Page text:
The see-saw ride shows no sign of slowing down.
After Monday’s losses, stocks appeared on the rebound Tuesday following overnight gains in Europe and Japan. Meanwhile, a Fed meeting starts today with futures prices indicating another hike, and Nike Inc. (NYSE: NKE) results await investors after the closing bell.
Want Drama? Not Much At Fed
Fed leaders gather in Washington, D.C., today to confer about the economy while the rest of us wait for their rate decision tomorrow. That decision doesn’t seem too hard to predict, since futures prices indicate a better than nine in 10 chance of a 25-basis point hike—the third this year—but the market might still act a little lethargic today and tomorrow ahead of that announcement.
The Fed has said it plans to hike rates gradually, but futures prices project about a 6 percent chance of a 50-basis point hike Wednesday. Just something to consider having in mind as the decision approaches, though it seems highly unlikely. The Fed would have to see something most analysts don’t to make a dramatic move like that.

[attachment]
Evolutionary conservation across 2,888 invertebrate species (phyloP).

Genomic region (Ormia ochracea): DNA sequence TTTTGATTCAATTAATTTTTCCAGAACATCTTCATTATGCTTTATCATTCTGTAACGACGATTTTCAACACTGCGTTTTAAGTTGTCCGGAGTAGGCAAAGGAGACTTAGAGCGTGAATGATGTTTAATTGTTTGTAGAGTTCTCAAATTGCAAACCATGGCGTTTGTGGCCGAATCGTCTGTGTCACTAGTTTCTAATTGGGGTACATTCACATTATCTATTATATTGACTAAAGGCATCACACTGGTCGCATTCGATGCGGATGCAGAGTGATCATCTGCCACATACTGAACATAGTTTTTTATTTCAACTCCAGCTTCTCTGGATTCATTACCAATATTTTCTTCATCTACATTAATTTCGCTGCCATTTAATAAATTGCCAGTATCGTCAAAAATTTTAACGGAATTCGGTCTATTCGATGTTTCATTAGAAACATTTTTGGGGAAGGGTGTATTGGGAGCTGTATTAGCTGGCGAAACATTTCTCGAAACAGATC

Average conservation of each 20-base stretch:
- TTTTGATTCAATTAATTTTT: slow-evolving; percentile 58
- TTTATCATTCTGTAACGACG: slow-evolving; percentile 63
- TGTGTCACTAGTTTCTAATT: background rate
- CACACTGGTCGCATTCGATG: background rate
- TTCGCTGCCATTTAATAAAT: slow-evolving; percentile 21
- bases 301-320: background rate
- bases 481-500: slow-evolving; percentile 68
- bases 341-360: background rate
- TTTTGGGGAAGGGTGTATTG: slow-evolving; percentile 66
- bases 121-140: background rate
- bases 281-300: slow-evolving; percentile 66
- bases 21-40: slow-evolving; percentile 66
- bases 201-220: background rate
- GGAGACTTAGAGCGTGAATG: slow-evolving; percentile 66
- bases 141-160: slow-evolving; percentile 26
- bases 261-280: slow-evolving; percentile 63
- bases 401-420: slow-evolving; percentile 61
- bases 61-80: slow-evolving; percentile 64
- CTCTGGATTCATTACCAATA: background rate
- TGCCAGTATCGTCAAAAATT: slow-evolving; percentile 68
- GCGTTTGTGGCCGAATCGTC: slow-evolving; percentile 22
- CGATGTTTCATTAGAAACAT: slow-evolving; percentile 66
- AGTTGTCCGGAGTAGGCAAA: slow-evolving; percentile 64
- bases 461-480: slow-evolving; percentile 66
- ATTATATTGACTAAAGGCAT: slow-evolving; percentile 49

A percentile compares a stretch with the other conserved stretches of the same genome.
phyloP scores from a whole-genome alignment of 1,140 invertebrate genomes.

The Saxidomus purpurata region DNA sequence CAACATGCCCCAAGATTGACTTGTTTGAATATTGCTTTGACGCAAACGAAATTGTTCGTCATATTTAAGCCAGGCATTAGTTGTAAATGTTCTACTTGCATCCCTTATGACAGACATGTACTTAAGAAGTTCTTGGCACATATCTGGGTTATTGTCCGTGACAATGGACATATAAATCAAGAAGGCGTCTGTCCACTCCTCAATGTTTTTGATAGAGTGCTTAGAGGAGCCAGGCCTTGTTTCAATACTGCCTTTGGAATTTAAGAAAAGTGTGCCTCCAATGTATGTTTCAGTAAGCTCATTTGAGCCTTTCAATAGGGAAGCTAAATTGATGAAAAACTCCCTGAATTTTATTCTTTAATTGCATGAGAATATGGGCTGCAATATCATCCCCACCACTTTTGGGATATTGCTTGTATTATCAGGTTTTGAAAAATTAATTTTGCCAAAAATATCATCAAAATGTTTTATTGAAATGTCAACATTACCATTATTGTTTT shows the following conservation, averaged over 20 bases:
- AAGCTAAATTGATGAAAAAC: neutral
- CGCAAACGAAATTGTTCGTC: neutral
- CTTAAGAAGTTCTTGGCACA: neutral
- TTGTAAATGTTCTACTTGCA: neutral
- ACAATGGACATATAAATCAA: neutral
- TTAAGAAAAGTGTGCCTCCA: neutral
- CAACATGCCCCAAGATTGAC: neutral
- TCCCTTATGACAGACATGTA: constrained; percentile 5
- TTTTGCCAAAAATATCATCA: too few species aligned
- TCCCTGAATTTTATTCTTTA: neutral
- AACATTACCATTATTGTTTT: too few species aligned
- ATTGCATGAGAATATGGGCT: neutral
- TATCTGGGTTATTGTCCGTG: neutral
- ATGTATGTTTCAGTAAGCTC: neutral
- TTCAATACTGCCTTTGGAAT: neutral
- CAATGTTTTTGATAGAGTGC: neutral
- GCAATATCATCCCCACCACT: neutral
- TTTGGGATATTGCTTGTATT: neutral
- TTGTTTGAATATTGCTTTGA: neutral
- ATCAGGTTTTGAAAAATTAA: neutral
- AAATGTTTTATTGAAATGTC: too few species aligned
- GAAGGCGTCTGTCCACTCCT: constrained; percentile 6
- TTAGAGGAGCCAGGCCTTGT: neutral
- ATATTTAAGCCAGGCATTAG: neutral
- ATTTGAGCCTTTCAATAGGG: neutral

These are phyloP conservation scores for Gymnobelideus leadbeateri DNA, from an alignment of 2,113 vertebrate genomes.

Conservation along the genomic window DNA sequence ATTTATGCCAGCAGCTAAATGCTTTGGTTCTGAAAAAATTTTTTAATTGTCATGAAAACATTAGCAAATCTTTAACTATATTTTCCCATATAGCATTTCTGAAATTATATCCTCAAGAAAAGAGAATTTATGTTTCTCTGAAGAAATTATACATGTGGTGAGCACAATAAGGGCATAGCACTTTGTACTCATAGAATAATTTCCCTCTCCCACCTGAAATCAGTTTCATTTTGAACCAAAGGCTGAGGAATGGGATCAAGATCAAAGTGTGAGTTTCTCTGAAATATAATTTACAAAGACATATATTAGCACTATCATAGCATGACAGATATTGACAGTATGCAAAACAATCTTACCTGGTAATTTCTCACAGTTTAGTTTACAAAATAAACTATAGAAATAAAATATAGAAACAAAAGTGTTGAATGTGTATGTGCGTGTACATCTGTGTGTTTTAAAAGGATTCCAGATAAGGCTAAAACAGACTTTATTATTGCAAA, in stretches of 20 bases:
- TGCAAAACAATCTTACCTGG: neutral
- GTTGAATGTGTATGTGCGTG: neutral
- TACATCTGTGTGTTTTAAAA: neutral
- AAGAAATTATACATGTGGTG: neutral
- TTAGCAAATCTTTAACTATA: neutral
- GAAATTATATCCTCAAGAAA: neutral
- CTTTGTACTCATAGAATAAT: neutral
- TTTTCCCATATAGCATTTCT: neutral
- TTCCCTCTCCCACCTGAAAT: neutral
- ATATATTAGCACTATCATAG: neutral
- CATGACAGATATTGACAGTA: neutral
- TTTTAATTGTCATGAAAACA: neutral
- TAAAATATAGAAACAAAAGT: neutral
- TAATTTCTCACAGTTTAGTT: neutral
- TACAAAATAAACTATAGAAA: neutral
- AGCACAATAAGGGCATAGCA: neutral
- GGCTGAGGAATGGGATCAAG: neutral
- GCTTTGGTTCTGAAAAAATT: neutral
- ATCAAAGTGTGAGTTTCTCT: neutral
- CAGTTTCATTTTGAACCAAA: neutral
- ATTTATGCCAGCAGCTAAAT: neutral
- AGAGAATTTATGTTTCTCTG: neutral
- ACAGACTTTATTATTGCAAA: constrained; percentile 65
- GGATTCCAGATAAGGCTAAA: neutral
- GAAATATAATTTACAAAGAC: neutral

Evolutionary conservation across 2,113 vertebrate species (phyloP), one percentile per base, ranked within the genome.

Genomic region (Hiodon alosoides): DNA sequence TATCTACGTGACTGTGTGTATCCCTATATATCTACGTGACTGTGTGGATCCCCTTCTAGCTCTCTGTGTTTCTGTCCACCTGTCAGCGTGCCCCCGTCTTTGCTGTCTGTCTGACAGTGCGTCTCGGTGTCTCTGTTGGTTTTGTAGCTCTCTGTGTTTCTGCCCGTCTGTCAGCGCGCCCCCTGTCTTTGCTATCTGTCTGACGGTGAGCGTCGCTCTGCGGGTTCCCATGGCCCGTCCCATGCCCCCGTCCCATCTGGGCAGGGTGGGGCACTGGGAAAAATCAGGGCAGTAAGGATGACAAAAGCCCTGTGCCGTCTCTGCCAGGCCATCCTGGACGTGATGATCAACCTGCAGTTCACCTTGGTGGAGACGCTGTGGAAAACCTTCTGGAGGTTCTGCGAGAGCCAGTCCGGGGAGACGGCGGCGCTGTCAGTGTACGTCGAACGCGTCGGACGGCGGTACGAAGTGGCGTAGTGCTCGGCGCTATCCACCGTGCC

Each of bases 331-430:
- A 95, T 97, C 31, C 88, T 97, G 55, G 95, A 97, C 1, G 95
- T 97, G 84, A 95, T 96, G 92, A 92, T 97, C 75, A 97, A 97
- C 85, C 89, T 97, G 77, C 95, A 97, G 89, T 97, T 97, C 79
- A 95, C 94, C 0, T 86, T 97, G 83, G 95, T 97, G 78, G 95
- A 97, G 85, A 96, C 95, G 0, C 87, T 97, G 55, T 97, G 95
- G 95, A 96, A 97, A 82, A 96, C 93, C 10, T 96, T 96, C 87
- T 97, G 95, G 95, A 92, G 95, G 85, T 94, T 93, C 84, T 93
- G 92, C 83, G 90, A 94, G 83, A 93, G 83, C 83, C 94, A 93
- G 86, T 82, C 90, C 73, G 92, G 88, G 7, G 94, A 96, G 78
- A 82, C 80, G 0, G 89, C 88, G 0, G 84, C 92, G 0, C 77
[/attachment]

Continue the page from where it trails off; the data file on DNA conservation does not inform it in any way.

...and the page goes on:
The other big event early this week could be NKE earnings. The stock is trading at all-time highs heading into the report, up 34.8 percent year-to-date. For the quarter, NKE is expected to report adjusted EPS of $0.62 on revenue of $9.93 billion, according to third-party consensus analyst estimates. In the same quarter last year, adjusted EPS came in at $0.57 on $9.07 billion in revenue.
The rise in the U.S. dollar is one factor that analysts expect to weigh on this quarter’s report, because about 60 percent of the company’s sales are international. Another factor to consider watching is North American sales, which recently returned to positive growth.
When Draghi Speaks...
Overseas news hit the U.S. market around midday Monday as investors digested the latest words from European Central Bank President Mario Draghi. His remarks, in which he said he sees a “relatively vigorous” pickup in underlying euro-area inflation, might signal that the ECB is well on track to raise interest rates late next year, Bloomberg reported.